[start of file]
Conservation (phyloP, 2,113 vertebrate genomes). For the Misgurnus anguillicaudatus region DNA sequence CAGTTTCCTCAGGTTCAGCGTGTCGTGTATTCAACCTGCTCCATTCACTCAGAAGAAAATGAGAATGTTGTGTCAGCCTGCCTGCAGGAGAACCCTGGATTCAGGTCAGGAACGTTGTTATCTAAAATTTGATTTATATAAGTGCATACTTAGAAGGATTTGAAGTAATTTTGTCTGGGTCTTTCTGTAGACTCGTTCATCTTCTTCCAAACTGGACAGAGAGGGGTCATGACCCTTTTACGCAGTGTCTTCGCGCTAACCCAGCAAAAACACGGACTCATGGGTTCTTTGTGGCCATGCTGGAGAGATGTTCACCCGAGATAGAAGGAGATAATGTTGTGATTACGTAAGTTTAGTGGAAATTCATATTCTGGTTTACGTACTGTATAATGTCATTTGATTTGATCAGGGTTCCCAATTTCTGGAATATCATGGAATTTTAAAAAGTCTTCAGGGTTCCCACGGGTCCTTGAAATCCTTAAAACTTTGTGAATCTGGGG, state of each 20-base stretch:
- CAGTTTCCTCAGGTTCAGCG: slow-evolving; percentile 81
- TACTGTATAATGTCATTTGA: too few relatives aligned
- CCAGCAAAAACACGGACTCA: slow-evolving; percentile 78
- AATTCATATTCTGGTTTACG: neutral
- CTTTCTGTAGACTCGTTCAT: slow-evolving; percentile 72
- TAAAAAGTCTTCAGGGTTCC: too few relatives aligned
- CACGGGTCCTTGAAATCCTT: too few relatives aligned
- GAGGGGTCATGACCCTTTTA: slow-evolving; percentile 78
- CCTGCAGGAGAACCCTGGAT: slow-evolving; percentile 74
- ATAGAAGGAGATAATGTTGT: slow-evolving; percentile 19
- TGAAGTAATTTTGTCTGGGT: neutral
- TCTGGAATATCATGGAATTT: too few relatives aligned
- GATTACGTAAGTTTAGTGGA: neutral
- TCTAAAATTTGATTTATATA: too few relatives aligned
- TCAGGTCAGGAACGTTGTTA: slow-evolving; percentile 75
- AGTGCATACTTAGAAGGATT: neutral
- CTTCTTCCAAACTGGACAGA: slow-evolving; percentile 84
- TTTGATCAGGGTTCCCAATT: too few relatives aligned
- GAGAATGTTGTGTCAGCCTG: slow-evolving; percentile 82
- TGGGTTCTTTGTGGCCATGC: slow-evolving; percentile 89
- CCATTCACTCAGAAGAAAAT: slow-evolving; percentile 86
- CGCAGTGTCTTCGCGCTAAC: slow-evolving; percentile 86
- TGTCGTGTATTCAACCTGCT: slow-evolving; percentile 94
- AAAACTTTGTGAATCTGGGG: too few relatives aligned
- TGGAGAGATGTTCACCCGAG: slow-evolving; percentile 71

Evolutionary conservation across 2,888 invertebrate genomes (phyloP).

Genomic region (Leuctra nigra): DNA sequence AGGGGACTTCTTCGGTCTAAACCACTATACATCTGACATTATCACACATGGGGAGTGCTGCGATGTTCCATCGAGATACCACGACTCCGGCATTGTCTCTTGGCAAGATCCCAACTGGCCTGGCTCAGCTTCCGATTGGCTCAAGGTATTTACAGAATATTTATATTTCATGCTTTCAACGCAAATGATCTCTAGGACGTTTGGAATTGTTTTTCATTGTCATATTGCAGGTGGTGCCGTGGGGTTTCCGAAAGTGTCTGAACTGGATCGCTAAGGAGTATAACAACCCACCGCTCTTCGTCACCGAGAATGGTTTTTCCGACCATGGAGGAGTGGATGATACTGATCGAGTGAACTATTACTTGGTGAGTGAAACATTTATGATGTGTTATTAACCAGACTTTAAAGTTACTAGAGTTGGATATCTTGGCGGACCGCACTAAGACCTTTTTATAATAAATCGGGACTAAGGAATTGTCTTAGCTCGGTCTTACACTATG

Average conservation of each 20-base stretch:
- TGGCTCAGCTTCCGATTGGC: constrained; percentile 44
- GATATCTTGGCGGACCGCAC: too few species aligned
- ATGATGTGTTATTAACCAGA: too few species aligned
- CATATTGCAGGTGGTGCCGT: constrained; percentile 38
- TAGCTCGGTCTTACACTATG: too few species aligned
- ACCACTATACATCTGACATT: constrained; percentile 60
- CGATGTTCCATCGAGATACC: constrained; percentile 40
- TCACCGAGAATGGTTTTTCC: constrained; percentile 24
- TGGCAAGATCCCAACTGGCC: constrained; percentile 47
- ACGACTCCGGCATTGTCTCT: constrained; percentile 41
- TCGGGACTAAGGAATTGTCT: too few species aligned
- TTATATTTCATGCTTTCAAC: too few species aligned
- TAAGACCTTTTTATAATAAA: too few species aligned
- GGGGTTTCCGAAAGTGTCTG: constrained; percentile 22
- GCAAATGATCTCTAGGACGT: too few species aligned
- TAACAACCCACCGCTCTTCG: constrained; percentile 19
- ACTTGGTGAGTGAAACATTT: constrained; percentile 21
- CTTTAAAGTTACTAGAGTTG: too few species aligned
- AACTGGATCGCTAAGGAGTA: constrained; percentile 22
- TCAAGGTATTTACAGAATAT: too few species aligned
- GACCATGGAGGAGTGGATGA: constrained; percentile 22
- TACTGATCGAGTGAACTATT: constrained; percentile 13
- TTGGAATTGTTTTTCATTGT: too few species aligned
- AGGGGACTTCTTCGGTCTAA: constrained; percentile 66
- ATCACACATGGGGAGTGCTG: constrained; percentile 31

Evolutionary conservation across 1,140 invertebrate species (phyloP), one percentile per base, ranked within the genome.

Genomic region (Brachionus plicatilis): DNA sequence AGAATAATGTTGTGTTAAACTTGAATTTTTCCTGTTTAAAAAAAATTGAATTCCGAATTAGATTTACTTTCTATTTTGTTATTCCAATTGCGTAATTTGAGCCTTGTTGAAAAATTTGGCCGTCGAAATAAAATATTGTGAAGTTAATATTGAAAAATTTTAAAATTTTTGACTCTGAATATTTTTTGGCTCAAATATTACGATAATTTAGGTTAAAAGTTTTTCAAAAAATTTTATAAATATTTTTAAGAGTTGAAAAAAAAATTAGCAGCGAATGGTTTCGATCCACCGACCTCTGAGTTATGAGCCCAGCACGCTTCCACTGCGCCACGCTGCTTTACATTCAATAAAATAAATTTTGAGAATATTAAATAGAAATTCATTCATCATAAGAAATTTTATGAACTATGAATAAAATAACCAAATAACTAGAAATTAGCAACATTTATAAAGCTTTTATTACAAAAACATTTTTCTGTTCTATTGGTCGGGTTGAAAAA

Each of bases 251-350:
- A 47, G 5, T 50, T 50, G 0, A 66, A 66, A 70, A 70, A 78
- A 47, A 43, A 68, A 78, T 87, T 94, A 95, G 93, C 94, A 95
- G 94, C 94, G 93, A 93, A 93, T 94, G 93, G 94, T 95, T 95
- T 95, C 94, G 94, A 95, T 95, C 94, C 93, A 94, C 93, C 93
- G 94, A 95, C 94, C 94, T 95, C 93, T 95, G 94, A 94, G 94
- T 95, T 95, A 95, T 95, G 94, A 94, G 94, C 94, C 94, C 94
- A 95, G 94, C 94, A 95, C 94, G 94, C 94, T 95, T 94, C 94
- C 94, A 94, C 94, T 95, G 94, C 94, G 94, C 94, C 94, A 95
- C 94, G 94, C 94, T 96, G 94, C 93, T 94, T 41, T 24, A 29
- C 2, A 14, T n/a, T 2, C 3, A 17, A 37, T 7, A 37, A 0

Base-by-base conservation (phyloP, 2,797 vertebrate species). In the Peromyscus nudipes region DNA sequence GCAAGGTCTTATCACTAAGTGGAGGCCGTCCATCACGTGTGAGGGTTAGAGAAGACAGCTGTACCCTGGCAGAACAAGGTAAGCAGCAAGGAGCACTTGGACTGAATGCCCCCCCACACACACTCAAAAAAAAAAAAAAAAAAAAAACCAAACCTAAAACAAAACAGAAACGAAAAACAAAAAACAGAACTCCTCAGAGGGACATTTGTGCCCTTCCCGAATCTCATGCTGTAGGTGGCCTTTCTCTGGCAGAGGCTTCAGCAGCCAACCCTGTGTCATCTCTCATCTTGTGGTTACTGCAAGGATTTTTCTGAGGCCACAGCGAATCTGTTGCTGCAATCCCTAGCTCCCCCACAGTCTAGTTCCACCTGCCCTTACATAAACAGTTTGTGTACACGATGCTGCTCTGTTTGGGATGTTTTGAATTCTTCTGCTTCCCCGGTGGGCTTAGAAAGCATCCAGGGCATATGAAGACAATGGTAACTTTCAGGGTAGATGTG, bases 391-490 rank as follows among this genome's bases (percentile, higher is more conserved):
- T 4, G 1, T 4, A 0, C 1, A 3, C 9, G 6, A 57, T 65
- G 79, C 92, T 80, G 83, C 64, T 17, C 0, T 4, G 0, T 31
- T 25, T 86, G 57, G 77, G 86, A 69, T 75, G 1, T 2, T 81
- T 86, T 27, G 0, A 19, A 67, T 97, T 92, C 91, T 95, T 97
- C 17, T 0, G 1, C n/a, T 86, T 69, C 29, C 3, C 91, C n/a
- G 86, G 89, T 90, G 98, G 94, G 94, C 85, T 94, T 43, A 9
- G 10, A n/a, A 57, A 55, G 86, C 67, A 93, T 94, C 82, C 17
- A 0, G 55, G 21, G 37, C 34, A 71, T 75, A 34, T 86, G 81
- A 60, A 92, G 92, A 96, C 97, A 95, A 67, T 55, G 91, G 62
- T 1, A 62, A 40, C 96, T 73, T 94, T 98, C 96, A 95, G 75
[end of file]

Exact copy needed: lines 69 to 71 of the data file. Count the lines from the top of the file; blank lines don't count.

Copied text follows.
- T 4, G 1, T 4, A 0, C 1, A 3, C 9, G 6, A 57, T 65
- G 79, C 92, T 80, G 83, C 64, T 17, C 0, T 4, G 0, T 31
- T 25, T 86, G 57, G 77, G 86, A 69, T 75, G 1, T 2, T 81